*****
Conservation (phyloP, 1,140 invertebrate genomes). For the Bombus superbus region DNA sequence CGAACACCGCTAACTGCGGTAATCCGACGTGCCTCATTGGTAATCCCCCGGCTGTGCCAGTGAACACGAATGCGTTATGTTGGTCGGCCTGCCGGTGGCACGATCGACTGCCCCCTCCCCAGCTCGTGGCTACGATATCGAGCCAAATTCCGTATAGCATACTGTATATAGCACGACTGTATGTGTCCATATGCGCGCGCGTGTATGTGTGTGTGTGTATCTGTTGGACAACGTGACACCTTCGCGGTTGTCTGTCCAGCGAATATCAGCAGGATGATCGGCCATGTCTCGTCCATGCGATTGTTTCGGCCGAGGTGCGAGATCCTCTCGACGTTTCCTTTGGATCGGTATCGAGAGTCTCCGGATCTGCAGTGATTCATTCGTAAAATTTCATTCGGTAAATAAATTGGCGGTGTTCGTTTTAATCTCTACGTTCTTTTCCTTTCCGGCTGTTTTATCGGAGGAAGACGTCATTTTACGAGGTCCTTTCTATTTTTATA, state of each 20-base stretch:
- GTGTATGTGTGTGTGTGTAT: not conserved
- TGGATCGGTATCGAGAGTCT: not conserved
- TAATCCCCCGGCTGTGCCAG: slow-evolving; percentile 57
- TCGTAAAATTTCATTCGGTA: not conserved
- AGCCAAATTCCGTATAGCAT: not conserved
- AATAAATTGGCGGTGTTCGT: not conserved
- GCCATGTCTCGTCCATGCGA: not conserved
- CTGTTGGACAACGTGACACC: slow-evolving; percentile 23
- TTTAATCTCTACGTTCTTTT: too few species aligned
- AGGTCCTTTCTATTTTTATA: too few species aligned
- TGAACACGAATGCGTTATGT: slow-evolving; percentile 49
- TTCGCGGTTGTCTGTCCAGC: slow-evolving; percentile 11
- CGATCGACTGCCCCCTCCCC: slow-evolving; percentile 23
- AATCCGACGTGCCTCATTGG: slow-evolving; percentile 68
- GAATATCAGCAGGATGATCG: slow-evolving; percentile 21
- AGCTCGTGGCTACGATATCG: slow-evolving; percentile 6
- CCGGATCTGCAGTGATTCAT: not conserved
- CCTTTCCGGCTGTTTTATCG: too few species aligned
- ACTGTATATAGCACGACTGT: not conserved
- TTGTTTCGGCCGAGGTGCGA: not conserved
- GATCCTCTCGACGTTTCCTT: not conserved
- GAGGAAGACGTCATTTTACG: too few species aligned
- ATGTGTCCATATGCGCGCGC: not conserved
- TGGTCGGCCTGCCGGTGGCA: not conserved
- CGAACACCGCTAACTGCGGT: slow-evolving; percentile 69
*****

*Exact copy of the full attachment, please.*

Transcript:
Conservation (phyloP, 1,140 invertebrate genomes). For the Bombus superbus region DNA sequence CGAACACCGCTAACTGCGGTAATCCGACGTGCCTCATTGGTAATCCCCCGGCTGTGCCAGTGAACACGAATGCGTTATGTTGGTCGGCCTGCCGGTGGCACGATCGACTGCCCCCTCCCCAGCTCGTGGCTACGATATCGAGCCAAATTCCGTATAGCATACTGTATATAGCACGACTGTATGTGTCCATATGCGCGCGCGTGTATGTGTGTGTGTGTATCTGTTGGACAACGTGACACCTTCGCGGTTGTCTGTCCAGCGAATATCAGCAGGATGATCGGCCATGTCTCGTCCATGCGATTGTTTCGGCCGAGGTGCGAGATCCTCTCGACGTTTCCTTTGGATCGGTATCGAGAGTCTCCGGATCTGCAGTGATTCATTCGTAAAATTTCATTCGGTAAATAAATTGGCGGTGTTCGTTTTAATCTCTACGTTCTTTTCCTTTCCGGCTGTTTTATCGGAGGAAGACGTCATTTTACGAGGTCCTTTCTATTTTTATA, state of each 20-base stretch:
- GTGTATGTGTGTGTGTGTAT: not conserved
- TGGATCGGTATCGAGAGTCT: not conserved
- TAATCCCCCGGCTGTGCCAG: slow-evolving; percentile 57
- TCGTAAAATTTCATTCGGTA: not conserved
- AGCCAAATTCCGTATAGCAT: not conserved
- AATAAATTGGCGGTGTTCGT: not conserved
- GCCATGTCTCGTCCATGCGA: not conserved
- CTGTTGGACAACGTGACACC: slow-evolving; percentile 23
- TTTAATCTCTACGTTCTTTT: too few species aligned
- AGGTCCTTTCTATTTTTATA: too few species aligned
- TGAACACGAATGCGTTATGT: slow-evolving; percentile 49
- TTCGCGGTTGTCTGTCCAGC: slow-evolving; percentile 11
- CGATCGACTGCCCCCTCCCC: slow-evolving; percentile 23
- AATCCGACGTGCCTCATTGG: slow-evolving; percentile 68
- GAATATCAGCAGGATGATCG: slow-evolving; percentile 21
- AGCTCGTGGCTACGATATCG: slow-evolving; percentile 6
- CCGGATCTGCAGTGATTCAT: not conserved
- CCTTTCCGGCTGTTTTATCG: too few species aligned
- ACTGTATATAGCACGACTGT: not conserved
- TTGTTTCGGCCGAGGTGCGA: not conserved
- GATCCTCTCGACGTTTCCTT: not conserved
- GAGGAAGACGTCATTTTACG: too few species aligned
- ATGTGTCCATATGCGCGCGC: not conserved
- TGGTCGGCCTGCCGGTGGCA: not conserved
- CGAACACCGCTAACTGCGGT: slow-evolving; percentile 69